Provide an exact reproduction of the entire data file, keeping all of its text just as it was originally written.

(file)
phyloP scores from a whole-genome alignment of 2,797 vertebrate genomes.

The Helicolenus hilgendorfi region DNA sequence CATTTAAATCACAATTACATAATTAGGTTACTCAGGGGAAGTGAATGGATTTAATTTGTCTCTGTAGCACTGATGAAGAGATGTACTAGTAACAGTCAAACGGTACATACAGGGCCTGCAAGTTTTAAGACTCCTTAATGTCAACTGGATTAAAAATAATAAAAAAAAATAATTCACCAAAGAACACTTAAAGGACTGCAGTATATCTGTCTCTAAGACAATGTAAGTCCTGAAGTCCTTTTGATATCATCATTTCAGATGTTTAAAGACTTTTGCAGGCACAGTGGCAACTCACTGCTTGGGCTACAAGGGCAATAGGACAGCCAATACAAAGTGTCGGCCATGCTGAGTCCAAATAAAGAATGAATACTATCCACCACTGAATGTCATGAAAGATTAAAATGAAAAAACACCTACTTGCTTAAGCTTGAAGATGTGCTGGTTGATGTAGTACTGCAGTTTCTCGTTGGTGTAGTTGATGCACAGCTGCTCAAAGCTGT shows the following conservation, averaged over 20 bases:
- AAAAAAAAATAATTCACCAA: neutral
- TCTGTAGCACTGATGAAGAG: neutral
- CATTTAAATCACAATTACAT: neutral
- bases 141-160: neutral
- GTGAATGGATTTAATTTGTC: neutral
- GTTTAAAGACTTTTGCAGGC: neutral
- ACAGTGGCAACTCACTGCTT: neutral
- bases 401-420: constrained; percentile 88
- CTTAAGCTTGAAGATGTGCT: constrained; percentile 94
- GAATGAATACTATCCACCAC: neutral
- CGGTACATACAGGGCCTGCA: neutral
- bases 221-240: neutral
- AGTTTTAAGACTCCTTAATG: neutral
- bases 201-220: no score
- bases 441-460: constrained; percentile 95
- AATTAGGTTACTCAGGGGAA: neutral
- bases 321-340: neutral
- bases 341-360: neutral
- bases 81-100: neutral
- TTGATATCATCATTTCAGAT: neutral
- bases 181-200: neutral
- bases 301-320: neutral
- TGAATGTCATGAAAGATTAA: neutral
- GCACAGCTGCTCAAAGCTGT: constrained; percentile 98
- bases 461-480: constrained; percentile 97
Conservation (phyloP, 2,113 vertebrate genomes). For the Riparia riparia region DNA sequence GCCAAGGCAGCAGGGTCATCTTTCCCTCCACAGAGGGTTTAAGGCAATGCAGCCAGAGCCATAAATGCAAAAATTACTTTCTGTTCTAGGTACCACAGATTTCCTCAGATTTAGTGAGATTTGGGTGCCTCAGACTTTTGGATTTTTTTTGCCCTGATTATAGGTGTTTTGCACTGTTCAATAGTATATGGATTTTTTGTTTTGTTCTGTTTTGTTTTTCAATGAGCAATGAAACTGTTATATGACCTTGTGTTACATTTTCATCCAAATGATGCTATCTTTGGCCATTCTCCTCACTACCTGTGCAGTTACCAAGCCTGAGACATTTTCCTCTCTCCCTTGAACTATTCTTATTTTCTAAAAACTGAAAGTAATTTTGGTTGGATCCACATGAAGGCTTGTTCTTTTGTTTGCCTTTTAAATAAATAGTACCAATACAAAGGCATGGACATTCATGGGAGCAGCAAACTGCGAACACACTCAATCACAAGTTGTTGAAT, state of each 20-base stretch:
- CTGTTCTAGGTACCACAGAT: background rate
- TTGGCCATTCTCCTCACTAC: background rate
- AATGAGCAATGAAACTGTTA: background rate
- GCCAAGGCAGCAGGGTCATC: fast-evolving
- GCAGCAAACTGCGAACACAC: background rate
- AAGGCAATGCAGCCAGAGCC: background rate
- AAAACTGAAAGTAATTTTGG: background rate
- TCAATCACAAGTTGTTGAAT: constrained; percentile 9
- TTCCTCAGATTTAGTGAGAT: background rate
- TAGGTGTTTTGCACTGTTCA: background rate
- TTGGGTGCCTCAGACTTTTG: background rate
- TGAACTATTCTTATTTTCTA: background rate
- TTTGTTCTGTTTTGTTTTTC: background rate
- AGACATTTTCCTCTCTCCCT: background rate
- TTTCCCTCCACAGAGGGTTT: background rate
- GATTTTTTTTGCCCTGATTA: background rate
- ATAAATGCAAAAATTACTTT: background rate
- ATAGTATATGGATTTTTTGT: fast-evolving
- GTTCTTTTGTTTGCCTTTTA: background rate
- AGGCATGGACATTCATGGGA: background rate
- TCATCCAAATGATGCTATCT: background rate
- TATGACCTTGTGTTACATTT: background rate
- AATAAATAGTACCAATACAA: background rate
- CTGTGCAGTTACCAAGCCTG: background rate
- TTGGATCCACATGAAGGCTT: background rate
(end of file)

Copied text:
phyloP scores from a whole-genome alignment of 2,797 vertebrate genomes.

The Helicolenus hilgendorfi region DNA sequence CATTTAAATCACAATTACATAATTAGGTTACTCAGGGGAAGTGAATGGATTTAATTTGTCTCTGTAGCACTGATGAAGAGATGTACTAGTAACAGTCAAACGGTACATACAGGGCCTGCAAGTTTTAAGACTCCTTAATGTCAACTGGATTAAAAATAATAAAAAAAAATAATTCACCAAAGAACACTTAAAGGACTGCAGTATATCTGTCTCTAAGACAATGTAAGTCCTGAAGTCCTTTTGATATCATCATTTCAGATGTTTAAAGACTTTTGCAGGCACAGTGGCAACTCACTGCTTGGGCTACAAGGGCAATAGGACAGCCAATACAAAGTGTCGGCCATGCTGAGTCCAAATAAAGAATGAATACTATCCACCACTGAATGTCATGAAAGATTAAAATGAAAAAACACCTACTTGCTTAAGCTTGAAGATGTGCTGGTTGATGTAGTACTGCAGTTTCTCGTTGGTGTAGTTGATGCACAGCTGCTCAAAGCTGT shows the following conservation, averaged over 20 bases:
- AAAAAAAAATAATTCACCAA: neutral
- TCTGTAGCACTGATGAAGAG: neutral
- CATTTAAATCACAATTACAT: neutral
- bases 141-160: neutral
- GTGAATGGATTTAATTTGTC: neutral
- GTTTAAAGACTTTTGCAGGC: neutral
- ACAGTGGCAACTCACTGCTT: neutral
- bases 401-420: constrained; percentile 88
- CTTAAGCTTGAAGATGTGCT: constrained; percentile 94
- GAATGAATACTATCCACCAC: neutral
- CGGTACATACAGGGCCTGCA: neutral
- bases 221-240: neutral
- AGTTTTAAGACTCCTTAATG: neutral
- bases 201-220: no score
- bases 441-460: constrained; percentile 95
- AATTAGGTTACTCAGGGGAA: neutral
- bases 321-340: neutral
- bases 341-360: neutral
- bases 81-100: neutral
- TTGATATCATCATTTCAGAT: neutral
- bases 181-200: neutral
- bases 301-320: neutral
- TGAATGTCATGAAAGATTAA: neutral
- GCACAGCTGCTCAAAGCTGT: constrained; percentile 98
- bases 461-480: constrained; percentile 97
Conservation (phyloP, 2,113 vertebrate genomes). For the Riparia riparia region DNA sequence GCCAAGGCAGCAGGGTCATCTTTCCCTCCACAGAGGGTTTAAGGCAATGCAGCCAGAGCCATAAATGCAAAAATTACTTTCTGTTCTAGGTACCACAGATTTCCTCAGATTTAGTGAGATTTGGGTGCCTCAGACTTTTGGATTTTTTTTGCCCTGATTATAGGTGTTTTGCACTGTTCAATAGTATATGGATTTTTTGTTTTGTTCTGTTTTGTTTTTCAATGAGCAATGAAACTGTTATATGACCTTGTGTTACATTTTCATCCAAATGATGCTATCTTTGGCCATTCTCCTCACTACCTGTGCAGTTACCAAGCCTGAGACATTTTCCTCTCTCCCTTGAACTATTCTTATTTTCTAAAAACTGAAAGTAATTTTGGTTGGATCCACATGAAGGCTTGTTCTTTTGTTTGCCTTTTAAATAAATAGTACCAATACAAAGGCATGGACATTCATGGGAGCAGCAAACTGCGAACACACTCAATCACAAGTTGTTGAAT, state of each 20-base stretch:
- CTGTTCTAGGTACCACAGAT: background rate
- TTGGCCATTCTCCTCACTAC: background rate
- AATGAGCAATGAAACTGTTA: background rate
- GCCAAGGCAGCAGGGTCATC: fast-evolving
- GCAGCAAACTGCGAACACAC: background rate
- AAGGCAATGCAGCCAGAGCC: background rate
- AAAACTGAAAGTAATTTTGG: background rate
- TCAATCACAAGTTGTTGAAT: constrained; percentile 9
- TTCCTCAGATTTAGTGAGAT: background rate
- TAGGTGTTTTGCACTGTTCA: background rate
- TTGGGTGCCTCAGACTTTTG: background rate
- TGAACTATTCTTATTTTCTA: background rate
- TTTGTTCTGTTTTGTTTTTC: background rate
- AGACATTTTCCTCTCTCCCT: background rate
- TTTCCCTCCACAGAGGGTTT: background rate
- GATTTTTTTTGCCCTGATTA: background rate
- ATAAATGCAAAAATTACTTT: background rate
- ATAGTATATGGATTTTTTGT: fast-evolving
- GTTCTTTTGTTTGCCTTTTA: background rate
- AGGCATGGACATTCATGGGA: background rate
- TCATCCAAATGATGCTATCT: background rate
- TATGACCTTGTGTTACATTT: background rate
- AATAAATAGTACCAATACAA: background rate
- CTGTGCAGTTACCAAGCCTG: background rate
- TTGGATCCACATGAAGGCTT: background rate